As a employer of many high tech-workers who would prefer to ride their bikes to work instead of driving a car, my company Summersault has a real stake in having bike parking options near our downtown office. We've even interviewed potential hires who cite the availability of bike parking and other types of alternative transportation support as an important factor in their decision to live and work in a city like Richmond, and with a limited pool of local technical talent to start with, it's in our interest to take that very seriously.
Most other communities have recognized the benefits of having bike parking in a central retail and business district like Richmond's. They're good for business (when cyclists feel invited to shop downtown, they tend to spend even more money in a given area than car drivers do), they help prevent damage to benches, trees and lamp posts, they make for a more orderly-looking streetscape, they prevent theft, and they're relatively cheap to buy and install.
Unfortunately, in all of the time that I've worked in downtown Richmond, there hasn't been any convenient and consistently available bike parking available here.
If Richmond wants to be able to say that it's a city looking forward, a city that wants to attract and retain the modern worker, a city that cares about issues of sustainability and energy usage, it absolutely needs to have bike racks in its central business district.
Hopefully the current dearth of bike parking is about to change.
For the last few years, we at Summersault (as coordinated by my coworker and local bikes-as-transportation advocate Mark Stosberg) have been asking the City of Richmond and related entities, "What can we do to get bike racks here?"
We've pointed out how the City's own comprehensive planning supports the installation of bike racks, we've offered to pay for them (they're only $65 each), we've gotten price quotes and offered to manage relationships with vendors, we've presented specific plans and recommendations for where they can go (which have been approved), and we've even offered to install them ourselves - hey, I've got a wheelbarrow to mix some concrete in.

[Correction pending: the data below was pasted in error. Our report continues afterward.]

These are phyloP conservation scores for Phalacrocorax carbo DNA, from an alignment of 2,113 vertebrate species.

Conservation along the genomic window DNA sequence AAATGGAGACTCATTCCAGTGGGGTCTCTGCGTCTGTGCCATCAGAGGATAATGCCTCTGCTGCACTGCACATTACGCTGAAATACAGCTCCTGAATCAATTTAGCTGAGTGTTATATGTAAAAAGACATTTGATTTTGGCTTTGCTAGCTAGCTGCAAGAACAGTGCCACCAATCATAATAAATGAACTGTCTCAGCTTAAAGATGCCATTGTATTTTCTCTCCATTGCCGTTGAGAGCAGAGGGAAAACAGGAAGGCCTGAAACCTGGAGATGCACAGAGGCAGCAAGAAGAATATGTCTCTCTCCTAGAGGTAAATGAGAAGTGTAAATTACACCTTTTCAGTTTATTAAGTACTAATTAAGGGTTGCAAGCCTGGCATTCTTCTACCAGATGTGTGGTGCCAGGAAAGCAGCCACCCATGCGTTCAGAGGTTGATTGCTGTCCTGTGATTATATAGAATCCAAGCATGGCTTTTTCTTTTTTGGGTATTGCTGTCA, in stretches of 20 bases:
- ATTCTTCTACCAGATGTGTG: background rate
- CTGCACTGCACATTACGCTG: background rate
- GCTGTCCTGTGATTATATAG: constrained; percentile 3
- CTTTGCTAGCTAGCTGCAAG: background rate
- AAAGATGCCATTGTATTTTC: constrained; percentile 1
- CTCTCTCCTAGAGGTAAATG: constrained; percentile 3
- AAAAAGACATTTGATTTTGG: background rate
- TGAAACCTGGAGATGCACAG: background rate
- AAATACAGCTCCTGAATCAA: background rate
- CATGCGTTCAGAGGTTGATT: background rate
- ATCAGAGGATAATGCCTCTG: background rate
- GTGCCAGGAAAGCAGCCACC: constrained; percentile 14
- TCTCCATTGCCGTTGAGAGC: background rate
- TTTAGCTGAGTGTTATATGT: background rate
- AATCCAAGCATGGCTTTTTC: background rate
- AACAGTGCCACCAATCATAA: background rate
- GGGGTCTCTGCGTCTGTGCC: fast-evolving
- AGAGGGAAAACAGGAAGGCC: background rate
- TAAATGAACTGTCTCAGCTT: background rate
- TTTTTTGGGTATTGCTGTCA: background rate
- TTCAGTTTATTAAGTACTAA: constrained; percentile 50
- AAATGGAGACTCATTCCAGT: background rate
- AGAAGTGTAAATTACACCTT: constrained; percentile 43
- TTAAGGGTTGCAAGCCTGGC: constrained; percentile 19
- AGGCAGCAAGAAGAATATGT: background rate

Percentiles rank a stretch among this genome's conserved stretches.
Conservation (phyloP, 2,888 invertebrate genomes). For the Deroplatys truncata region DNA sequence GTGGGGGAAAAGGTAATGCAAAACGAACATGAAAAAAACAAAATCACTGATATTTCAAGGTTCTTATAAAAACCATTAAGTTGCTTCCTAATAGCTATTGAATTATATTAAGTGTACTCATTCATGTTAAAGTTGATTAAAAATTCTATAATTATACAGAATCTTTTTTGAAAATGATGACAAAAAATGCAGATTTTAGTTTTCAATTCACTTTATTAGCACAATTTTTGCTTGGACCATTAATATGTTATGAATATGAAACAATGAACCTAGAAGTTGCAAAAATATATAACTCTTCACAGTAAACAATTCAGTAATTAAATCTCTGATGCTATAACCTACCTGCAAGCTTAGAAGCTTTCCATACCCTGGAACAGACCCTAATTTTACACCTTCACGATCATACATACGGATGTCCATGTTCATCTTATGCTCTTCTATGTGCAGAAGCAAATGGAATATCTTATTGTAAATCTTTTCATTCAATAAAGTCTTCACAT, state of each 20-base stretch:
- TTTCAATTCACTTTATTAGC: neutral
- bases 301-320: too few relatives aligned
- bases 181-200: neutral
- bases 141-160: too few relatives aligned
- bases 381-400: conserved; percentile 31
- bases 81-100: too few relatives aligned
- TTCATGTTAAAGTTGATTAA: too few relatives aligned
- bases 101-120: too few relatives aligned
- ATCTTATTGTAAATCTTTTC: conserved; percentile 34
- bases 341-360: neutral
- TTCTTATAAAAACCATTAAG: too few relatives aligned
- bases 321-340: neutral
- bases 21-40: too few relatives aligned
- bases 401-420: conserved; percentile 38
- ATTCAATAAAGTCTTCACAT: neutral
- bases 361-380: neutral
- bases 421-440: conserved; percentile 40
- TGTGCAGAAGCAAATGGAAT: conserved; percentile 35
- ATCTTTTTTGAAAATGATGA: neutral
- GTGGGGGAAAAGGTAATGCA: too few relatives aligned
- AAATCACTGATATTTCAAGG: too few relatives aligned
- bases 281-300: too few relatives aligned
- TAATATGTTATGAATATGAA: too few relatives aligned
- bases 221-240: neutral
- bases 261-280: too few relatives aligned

As you can imagine, sometimes the decision-making processes and bureaucracy in these matters make for slow progress, but we've found that people are very receptive to the idea and want to make it happen. Now, it looks like the Urban Enterprise Association (UEA), which has taken up the mantle of getting the racks installed, is approaching the final steps in completing an initial installation.
If bike parking, and having alternative transportation options in general, is important to you, please let the UEA know that you support the installation of bike racks in Richmond's center city. You can contact UEA program director Beth Fields at (765) 983-7396 or by e-mail at email@example.com.
Hopefully I'll be updating this post soon with news about the first racks getting installed!
5 thoughts on “Bike racks in downtown Richmond”
Chris Hardie on the bike racks we hope to soon appear in downtown Richmond. Your input now could help! http://t.co/XlfwIC6
On Facebook, Jason Whitney wrote in response, "Please take the time to send a quick note of support and encourage friends to do so as well. As a UEA board member I fully support this project and have suggested the UEA pay to purchase and install bike racks throughout the district. Community support will help this process."
On Facebook, Beth Fields offered an update on the project, saying "the UEA is awaiting bids from local contractors for the installation of 8 bike racks along Main Street. We'll keep you posted as the project progresses. Thanks for your support!"
After he saw my blog post, Richmond City Council member Phil Quinn also used Facebook to express the importance of having bike racks downtown, saying "We want people to come downtown, let's make it easier." Phil asked his Facebook friends to donate money to the project, and has received commitments for close to $1,200.
Mark and I are glad to see that the project is now receiving some more attention and official support from a member of City Council. The hope is that in the future, basic infrastructure items like this will be budgeted for by the City instead of needing time and funding from private companies and individuals in order to move forward.
Thanks to everyone who has expressed support in whatever ways you are able.
I hope we'll be able to install all 12 bike racks that were approved for installation (shown in the PDF linked above). As has been demonstrated, let's not let the modest cost of these be a blocker. Fundraising for the remaining 4 should not be a problem if the government is unable to unwilling to fund these at this time.
As this article on the cost of bike parking illustrates, the final cost per bike parking spot is estimated to be $100 to $300, while at least one study puts the cost of a car parking spot at $15,000. The City owns over 1,200 car parking spots downtown. A single car parking spot could park 18 bikes.
It's not simply a matter of money for the government, it's a matter of priority and inertia.
I can attest that I consider bicycle parking availability before I go somewhere. I have a semi-electric rMartin bike that is my best exercise machine in the summer. I have learned where there are good poles (sign, utility, etc) that I can lock my bike to. It is a lot of trouble but there is one near Phillips drug on Main St. so I can support them. Was just there this morning. I will be glad to donate to the cause. Good topic, Chris.